How I manage my mental health alongside chronic illness
Seren, 23, shares how living with vasculitis and fibromyalgia affects her mental health, and how she looks after herself while managing these chronic physical conditions.
When I was 19, I developed a rare autoimmune disease called vasculitis.
An autoimmune disease means that instead of the immune system attacking disease and infection, it mistakenly attacks healthy cells. In my case, it was attacking my lungs and causing growths, called pulmonary nodules, to form in my lungs.
This was a traumatic time for me and my loved ones.
Adjusting after diagnosis
Numerous parts of my body were impacted by the disease, as vasculitis involves inflammation of the blood vessels (which are everywhere!). I was often in and out of hospital to undergo a barrage of tests and invasive procedures, which was hard enough to process without the mental illness I’d been living with since childhood.
This illness transformed me from an active university student who walked and sailed and exercised, to an emaciated hospital patient with a malfunctioning body. I couldn’t breathe, and I even remember having to crawl up the stairs once, as I didn’t have the strength to walk.
My depression was ruthless. Constant pain and illness meant I was always focusing on what I could no longer do. I couldn’t breathe, walk, go sailing, or go out for drinks with friends. My ability to make plans evaporated. One moment I could be fine, while the next I could have agonising bowel pains that would send me running to the toilet.
I was in the middle of my degree which frustrated me even more. I’d finally got into the swing of having a social life and enjoying my time there, but now I couldn’t keep up with my friends. Chronic fatigue ran my life when my breathing and crippling pain didn’t.
I was prescribed a medication called prednisone, which can cause insatiable hunger, redistribution of fat cells, difficulty sleeping, and acid reflux. My body ballooned and I spent countless nights struggling to sleep. The stress kept piling on.
I didn’t recognise myself. The things my body could do were now a distant memory. When I looked in the mirror, a stranger stared back. My mental health and self-esteem plummeted to new lows.
But I did come to terms with it all, eventually.
A change in perspective
The great thing was that I was constantly surrounded by so much love. Over time, I realised that I could either define myself by what I couldn’t do, or what I could. Even if physical activities were off the table, there were so many other things I could do, like read and write and hang out with friends. Also, who doesn’t love watching Netflix?
As I had low self-esteem to begin with, it was easy for me to be cruel and beat myself up. This fed into my depression and anxiety – I felt useless, worthless, and worried that other people felt the same or were judging my weight gain. I even felt sorry for my boyfriend because I figured that he didn’t sign up for all this extra baggage. (He’s always said this was silly, and we’re still together now!)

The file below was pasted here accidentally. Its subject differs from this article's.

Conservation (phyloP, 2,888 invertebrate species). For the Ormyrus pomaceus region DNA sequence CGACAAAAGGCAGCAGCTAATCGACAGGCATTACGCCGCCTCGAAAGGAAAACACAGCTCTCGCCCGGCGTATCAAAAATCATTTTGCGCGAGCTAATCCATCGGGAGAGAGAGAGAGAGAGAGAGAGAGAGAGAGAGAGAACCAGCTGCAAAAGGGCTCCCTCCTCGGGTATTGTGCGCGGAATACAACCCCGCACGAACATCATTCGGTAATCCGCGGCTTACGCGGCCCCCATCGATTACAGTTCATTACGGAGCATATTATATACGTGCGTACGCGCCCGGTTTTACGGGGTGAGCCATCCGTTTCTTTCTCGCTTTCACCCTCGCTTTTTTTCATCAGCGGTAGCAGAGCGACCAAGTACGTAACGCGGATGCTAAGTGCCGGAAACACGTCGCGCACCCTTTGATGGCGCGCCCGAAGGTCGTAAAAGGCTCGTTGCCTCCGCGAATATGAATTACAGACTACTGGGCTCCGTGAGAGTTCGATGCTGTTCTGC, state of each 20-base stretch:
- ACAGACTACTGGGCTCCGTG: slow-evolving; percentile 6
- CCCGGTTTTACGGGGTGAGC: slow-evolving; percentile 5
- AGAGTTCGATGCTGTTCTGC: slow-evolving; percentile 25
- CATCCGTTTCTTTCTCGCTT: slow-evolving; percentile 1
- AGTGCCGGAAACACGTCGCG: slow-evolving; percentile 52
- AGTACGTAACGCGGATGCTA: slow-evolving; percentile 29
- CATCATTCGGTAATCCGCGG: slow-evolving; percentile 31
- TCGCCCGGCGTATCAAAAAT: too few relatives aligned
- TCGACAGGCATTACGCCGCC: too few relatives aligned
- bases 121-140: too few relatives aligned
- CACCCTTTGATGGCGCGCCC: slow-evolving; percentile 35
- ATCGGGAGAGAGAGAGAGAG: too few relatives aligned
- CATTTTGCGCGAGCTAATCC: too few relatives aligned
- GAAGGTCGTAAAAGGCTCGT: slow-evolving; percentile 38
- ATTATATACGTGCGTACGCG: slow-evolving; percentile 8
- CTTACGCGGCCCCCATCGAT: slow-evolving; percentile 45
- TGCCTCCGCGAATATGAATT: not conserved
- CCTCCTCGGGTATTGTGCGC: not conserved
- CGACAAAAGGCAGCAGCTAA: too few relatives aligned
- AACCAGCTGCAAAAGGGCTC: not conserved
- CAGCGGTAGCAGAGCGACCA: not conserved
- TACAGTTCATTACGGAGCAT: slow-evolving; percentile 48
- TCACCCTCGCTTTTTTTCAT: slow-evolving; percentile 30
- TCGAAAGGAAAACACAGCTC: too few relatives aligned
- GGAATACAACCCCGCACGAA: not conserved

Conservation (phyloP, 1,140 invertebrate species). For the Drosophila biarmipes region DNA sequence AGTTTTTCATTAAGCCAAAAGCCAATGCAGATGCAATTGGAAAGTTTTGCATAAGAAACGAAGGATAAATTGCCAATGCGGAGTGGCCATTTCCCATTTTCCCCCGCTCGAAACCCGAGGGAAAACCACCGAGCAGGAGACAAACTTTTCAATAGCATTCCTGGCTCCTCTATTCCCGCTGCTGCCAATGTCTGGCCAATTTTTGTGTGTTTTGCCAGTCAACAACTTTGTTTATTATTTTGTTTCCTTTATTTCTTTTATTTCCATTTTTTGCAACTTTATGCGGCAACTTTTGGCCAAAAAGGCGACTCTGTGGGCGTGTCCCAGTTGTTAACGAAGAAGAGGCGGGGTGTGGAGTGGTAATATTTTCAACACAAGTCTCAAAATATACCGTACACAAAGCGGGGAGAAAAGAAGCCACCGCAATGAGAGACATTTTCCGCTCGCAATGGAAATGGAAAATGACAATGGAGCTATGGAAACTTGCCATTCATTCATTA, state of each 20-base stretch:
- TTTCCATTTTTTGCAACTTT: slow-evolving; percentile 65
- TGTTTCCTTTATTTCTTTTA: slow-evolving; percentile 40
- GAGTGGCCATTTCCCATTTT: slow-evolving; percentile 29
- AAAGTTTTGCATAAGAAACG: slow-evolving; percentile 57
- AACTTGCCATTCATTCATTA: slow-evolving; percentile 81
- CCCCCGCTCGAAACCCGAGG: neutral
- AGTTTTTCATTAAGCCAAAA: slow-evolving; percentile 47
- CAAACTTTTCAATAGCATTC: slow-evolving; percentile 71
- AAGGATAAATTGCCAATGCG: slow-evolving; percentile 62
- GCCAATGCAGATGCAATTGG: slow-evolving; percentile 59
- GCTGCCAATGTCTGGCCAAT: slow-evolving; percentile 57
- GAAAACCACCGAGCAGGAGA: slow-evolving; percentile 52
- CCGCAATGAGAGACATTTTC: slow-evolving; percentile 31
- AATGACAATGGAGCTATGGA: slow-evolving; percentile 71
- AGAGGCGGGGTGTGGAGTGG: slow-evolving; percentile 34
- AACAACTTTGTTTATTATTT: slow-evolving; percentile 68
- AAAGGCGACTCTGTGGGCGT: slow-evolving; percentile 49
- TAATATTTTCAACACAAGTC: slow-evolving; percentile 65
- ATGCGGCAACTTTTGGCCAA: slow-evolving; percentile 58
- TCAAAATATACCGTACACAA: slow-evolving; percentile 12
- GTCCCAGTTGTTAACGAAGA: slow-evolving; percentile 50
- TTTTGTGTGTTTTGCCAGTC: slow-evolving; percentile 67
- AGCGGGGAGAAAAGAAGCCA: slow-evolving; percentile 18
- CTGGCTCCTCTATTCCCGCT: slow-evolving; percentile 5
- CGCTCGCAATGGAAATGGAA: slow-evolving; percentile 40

It wasn’t easy to overcome these feelings. In fact, it took years of counselling, hard work, and a willingness to feel better.
I taught myself to stop making jokes about myself, to catch negative thought patterns as they were happening and to redirect them.
For example, instead of looking in the mirror and calling myself hideous, I try to remember why my body is the way that it is and come up with something I do like. Rather than call myself useless, I try to focus on the things I do well.
Learning from experience
I was recently diagnosed with another condition called fibromyalgia. With the benefit of experience, I have used this diagnosis to make positive changes that will protect my physical and mental health.
I know that stress will cause a flare up of my pain. While I can’t avoid all stress, I can try to avoid scenarios which foster it unnecessarily.
The silver lining of experiencing so many health problems was becoming highly in tune with my body. This means I can focus on what makes me feel good and understand when I need to take a break or go easy on myself.
When I take care of myself, I feel huge benefits for my mental health. For example, when my body is tired and I take a break, I feel a lot happier. If I’m in pain and I focus on something I enjoy, like reading or watching Netflix, I can avoid lapsing into negative thought patterns. By taking control of my situation and making positive choices each day, my mean inner monologue is a lot less shouty!
This November, it will be three years since my diagnosis. It took at least two years for me to accept my incurable condition, but now I feel strong for sticking it out each day.
Author: Seren, 23
Where to get help
For more information, tips on looking after yourself, and advice on where to get support, have a look at our find help page.